Joe Nimble sell an innovative footbed for rocky terrain. It looked over the top to me, but apparently Lee likes it a lot and uses it personally. I’ve only heard good things about his knowledge, so I’m going to give them a try. I’d hate to be knocked off the trail with bruised soles, and walking for hours on jagged rocks in minimal shoes does begin to take it toll…

    The Joe Nimble Trail has a 3mm removable footbed, so there is plenty of room to swap the rockplate in and out as required.

    I’m tempted to experiment – but it sure is an intimidating price-point…

     

    #3531035
    Roger Caffin
    BPL Member

    @rcaffin

    Locale: Wollemi & Kosciusko NPs, Europe

    long distance ventures require a bit more padding and protection
    Really?
    We do 2 and 3 month long walking trips in the mountains in stock joggers, and have no problems.
    It may depend on how long (years) you have been walking – how ‘tough’ your feet are.

    Cheers

    #3531072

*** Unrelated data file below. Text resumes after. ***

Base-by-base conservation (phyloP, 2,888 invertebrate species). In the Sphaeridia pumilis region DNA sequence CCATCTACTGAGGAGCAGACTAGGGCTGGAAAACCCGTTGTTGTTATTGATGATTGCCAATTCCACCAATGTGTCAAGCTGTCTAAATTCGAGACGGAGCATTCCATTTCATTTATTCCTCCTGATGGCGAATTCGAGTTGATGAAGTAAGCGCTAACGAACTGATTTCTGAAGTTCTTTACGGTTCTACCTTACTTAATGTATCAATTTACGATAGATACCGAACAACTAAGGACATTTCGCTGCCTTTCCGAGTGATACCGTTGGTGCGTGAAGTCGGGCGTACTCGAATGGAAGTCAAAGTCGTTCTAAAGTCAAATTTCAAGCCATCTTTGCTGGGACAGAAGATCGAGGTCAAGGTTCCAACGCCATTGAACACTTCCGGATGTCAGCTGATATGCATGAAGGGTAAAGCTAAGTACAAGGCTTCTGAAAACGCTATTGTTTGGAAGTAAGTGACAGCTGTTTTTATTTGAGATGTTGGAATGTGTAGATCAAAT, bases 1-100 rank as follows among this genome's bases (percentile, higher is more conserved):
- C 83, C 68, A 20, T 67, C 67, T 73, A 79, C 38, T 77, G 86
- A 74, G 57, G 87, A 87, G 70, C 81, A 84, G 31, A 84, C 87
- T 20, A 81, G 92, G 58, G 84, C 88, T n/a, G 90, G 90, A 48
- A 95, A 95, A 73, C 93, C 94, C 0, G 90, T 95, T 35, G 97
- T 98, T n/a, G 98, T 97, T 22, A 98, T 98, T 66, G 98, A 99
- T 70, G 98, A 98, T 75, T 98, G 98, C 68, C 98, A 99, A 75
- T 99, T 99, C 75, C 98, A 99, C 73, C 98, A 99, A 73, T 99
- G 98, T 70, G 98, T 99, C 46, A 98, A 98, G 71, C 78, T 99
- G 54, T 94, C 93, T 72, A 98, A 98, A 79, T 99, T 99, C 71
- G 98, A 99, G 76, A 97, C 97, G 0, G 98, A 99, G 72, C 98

Geoff Caplan
    BPL Member

    @geoffcaplan

    Locale: Lake District, Cumbria

    Hi Roger

    I was talking about more padding relative to a hard-core minimal shoe like the Vivo Trail shoe, which has a thin sole and no mid-sole. I’ve done long alpine walks in this kind of minimal footwear, and my feet got a bit bruised. Not enough to spoil the trip, but enough to convince me that I need to be more pragmatic and compromise a bit.

    Stock joggers would have considerably more padding than the solutions that Lee is recommending.

    As I said, he’s recommending a half-way house between a fully minimal shoe and a standard trail shoe. With the present market, the best way to achieve this is probably to add protective inserts to an existing minimal shoe.